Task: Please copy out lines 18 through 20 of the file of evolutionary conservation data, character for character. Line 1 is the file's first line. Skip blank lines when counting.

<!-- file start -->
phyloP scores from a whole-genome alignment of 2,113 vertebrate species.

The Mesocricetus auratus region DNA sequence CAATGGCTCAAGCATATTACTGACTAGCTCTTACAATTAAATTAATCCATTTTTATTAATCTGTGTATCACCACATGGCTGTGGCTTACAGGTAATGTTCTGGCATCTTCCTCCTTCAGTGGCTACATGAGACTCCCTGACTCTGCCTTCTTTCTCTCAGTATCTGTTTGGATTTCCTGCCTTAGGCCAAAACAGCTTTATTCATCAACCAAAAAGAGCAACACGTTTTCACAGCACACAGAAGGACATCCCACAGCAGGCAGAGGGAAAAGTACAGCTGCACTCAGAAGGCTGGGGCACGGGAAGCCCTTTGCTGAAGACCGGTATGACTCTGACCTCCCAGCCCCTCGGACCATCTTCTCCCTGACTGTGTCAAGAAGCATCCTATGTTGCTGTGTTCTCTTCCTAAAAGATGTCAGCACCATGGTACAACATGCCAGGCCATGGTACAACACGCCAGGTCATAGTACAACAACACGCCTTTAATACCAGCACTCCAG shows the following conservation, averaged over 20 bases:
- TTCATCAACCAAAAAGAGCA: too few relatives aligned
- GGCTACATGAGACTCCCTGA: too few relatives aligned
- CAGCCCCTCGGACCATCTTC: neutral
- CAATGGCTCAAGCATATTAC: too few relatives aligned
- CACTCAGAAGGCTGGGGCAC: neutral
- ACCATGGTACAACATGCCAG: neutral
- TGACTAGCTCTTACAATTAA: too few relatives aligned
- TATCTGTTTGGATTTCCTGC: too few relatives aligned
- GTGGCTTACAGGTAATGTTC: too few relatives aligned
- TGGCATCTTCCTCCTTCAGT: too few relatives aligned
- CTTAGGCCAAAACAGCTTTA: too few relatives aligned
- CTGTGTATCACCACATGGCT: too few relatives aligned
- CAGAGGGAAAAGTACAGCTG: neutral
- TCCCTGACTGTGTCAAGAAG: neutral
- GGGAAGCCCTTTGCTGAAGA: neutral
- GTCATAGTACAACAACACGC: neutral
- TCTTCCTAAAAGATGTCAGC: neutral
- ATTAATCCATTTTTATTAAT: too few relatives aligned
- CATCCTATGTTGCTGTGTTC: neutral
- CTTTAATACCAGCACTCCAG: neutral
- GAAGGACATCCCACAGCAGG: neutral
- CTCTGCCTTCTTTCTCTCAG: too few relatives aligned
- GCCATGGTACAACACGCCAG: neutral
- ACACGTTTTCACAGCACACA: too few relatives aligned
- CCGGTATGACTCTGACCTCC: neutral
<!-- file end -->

- GTCATAGTACAACAACACGC: neutral
- TCTTCCTAAAAGATGTCAGC: neutral
- ATTAATCCATTTTTATTAAT: too few relatives aligned